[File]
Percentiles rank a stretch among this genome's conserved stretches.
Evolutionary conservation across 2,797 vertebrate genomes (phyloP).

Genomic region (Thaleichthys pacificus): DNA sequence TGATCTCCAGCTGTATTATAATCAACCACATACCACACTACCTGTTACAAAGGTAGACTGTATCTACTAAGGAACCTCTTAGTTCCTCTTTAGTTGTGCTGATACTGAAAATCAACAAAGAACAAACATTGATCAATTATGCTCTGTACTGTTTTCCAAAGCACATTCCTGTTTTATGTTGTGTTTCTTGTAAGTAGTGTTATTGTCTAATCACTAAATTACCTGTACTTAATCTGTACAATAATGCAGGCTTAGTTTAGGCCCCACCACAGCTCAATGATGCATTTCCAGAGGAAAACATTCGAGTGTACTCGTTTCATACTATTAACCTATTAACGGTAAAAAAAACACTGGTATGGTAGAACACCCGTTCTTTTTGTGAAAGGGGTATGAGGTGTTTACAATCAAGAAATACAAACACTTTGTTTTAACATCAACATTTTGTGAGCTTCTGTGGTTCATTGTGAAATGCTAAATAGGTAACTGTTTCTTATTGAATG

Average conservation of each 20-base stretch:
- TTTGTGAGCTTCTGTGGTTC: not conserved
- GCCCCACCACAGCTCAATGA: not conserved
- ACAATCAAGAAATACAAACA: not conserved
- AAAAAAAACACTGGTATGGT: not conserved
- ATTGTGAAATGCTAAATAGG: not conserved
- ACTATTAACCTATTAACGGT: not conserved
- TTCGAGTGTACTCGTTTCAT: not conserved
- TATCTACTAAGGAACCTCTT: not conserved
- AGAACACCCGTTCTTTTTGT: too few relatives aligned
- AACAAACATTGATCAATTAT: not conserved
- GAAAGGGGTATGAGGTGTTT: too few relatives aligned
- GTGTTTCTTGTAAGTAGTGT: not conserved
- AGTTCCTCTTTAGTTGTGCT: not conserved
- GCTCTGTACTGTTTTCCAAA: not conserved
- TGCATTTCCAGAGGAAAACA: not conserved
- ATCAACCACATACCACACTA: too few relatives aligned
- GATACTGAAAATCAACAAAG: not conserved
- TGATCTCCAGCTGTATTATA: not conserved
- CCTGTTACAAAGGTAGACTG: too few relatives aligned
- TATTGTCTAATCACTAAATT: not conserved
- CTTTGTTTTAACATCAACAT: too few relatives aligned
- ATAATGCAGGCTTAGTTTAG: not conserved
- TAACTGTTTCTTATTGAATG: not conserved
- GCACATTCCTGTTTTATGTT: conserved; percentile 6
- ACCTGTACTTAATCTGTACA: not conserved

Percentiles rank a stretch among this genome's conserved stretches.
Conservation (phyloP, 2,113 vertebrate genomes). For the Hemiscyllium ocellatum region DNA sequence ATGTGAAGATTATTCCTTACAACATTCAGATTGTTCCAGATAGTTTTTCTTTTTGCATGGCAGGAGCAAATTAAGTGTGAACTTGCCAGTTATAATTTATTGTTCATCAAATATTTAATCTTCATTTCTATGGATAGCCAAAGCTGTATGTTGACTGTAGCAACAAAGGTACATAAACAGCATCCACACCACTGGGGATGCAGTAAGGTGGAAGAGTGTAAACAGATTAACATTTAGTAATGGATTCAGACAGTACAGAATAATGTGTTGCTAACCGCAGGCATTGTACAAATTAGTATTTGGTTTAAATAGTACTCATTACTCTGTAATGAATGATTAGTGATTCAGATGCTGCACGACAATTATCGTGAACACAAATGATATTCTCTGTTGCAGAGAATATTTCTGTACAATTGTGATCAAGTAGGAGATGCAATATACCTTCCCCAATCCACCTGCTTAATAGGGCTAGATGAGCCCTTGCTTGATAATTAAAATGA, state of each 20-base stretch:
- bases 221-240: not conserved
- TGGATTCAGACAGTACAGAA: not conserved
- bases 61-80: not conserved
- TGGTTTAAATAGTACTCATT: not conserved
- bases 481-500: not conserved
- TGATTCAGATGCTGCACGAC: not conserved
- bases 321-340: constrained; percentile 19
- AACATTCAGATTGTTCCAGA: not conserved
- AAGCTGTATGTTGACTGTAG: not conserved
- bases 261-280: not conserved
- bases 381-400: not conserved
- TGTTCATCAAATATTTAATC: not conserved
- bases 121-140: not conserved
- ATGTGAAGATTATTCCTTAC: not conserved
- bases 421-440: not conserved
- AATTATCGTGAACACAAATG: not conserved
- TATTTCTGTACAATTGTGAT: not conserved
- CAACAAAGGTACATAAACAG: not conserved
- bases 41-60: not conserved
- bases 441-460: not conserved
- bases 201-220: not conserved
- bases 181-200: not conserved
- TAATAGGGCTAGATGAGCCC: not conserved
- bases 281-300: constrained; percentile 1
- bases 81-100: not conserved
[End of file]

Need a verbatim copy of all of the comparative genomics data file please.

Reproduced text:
Percentiles rank a stretch among this genome's conserved stretches.
Evolutionary conservation across 2,797 vertebrate genomes (phyloP).

Genomic region (Thaleichthys pacificus): DNA sequence TGATCTCCAGCTGTATTATAATCAACCACATACCACACTACCTGTTACAAAGGTAGACTGTATCTACTAAGGAACCTCTTAGTTCCTCTTTAGTTGTGCTGATACTGAAAATCAACAAAGAACAAACATTGATCAATTATGCTCTGTACTGTTTTCCAAAGCACATTCCTGTTTTATGTTGTGTTTCTTGTAAGTAGTGTTATTGTCTAATCACTAAATTACCTGTACTTAATCTGTACAATAATGCAGGCTTAGTTTAGGCCCCACCACAGCTCAATGATGCATTTCCAGAGGAAAACATTCGAGTGTACTCGTTTCATACTATTAACCTATTAACGGTAAAAAAAACACTGGTATGGTAGAACACCCGTTCTTTTTGTGAAAGGGGTATGAGGTGTTTACAATCAAGAAATACAAACACTTTGTTTTAACATCAACATTTTGTGAGCTTCTGTGGTTCATTGTGAAATGCTAAATAGGTAACTGTTTCTTATTGAATG

Average conservation of each 20-base stretch:
- TTTGTGAGCTTCTGTGGTTC: not conserved
- GCCCCACCACAGCTCAATGA: not conserved
- ACAATCAAGAAATACAAACA: not conserved
- AAAAAAAACACTGGTATGGT: not conserved
- ATTGTGAAATGCTAAATAGG: not conserved
- ACTATTAACCTATTAACGGT: not conserved
- TTCGAGTGTACTCGTTTCAT: not conserved
- TATCTACTAAGGAACCTCTT: not conserved
- AGAACACCCGTTCTTTTTGT: too few relatives aligned
- AACAAACATTGATCAATTAT: not conserved
- GAAAGGGGTATGAGGTGTTT: too few relatives aligned
- GTGTTTCTTGTAAGTAGTGT: not conserved
- AGTTCCTCTTTAGTTGTGCT: not conserved
- GCTCTGTACTGTTTTCCAAA: not conserved
- TGCATTTCCAGAGGAAAACA: not conserved
- ATCAACCACATACCACACTA: too few relatives aligned
- GATACTGAAAATCAACAAAG: not conserved
- TGATCTCCAGCTGTATTATA: not conserved
- CCTGTTACAAAGGTAGACTG: too few relatives aligned
- TATTGTCTAATCACTAAATT: not conserved
- CTTTGTTTTAACATCAACAT: too few relatives aligned
- ATAATGCAGGCTTAGTTTAG: not conserved
- TAACTGTTTCTTATTGAATG: not conserved
- GCACATTCCTGTTTTATGTT: conserved; percentile 6
- ACCTGTACTTAATCTGTACA: not conserved

Percentiles rank a stretch among this genome's conserved stretches.
Conservation (phyloP, 2,113 vertebrate genomes). For the Hemiscyllium ocellatum region DNA sequence ATGTGAAGATTATTCCTTACAACATTCAGATTGTTCCAGATAGTTTTTCTTTTTGCATGGCAGGAGCAAATTAAGTGTGAACTTGCCAGTTATAATTTATTGTTCATCAAATATTTAATCTTCATTTCTATGGATAGCCAAAGCTGTATGTTGACTGTAGCAACAAAGGTACATAAACAGCATCCACACCACTGGGGATGCAGTAAGGTGGAAGAGTGTAAACAGATTAACATTTAGTAATGGATTCAGACAGTACAGAATAATGTGTTGCTAACCGCAGGCATTGTACAAATTAGTATTTGGTTTAAATAGTACTCATTACTCTGTAATGAATGATTAGTGATTCAGATGCTGCACGACAATTATCGTGAACACAAATGATATTCTCTGTTGCAGAGAATATTTCTGTACAATTGTGATCAAGTAGGAGATGCAATATACCTTCCCCAATCCACCTGCTTAATAGGGCTAGATGAGCCCTTGCTTGATAATTAAAATGA, state of each 20-base stretch:
- bases 221-240: not conserved
- TGGATTCAGACAGTACAGAA: not conserved
- bases 61-80: not conserved
- TGGTTTAAATAGTACTCATT: not conserved
- bases 481-500: not conserved
- TGATTCAGATGCTGCACGAC: not conserved
- bases 321-340: constrained; percentile 19
- AACATTCAGATTGTTCCAGA: not conserved
- AAGCTGTATGTTGACTGTAG: not conserved
- bases 261-280: not conserved
- bases 381-400: not conserved
- TGTTCATCAAATATTTAATC: not conserved
- bases 121-140: not conserved
- ATGTGAAGATTATTCCTTAC: not conserved
- bases 421-440: not conserved
- AATTATCGTGAACACAAATG: not conserved
- TATTTCTGTACAATTGTGAT: not conserved
- CAACAAAGGTACATAAACAG: not conserved
- bases 41-60: not conserved
- bases 441-460: not conserved
- bases 201-220: not conserved
- bases 181-200: not conserved
- TAATAGGGCTAGATGAGCCC: not conserved
- bases 281-300: constrained; percentile 1
- bases 81-100: not conserved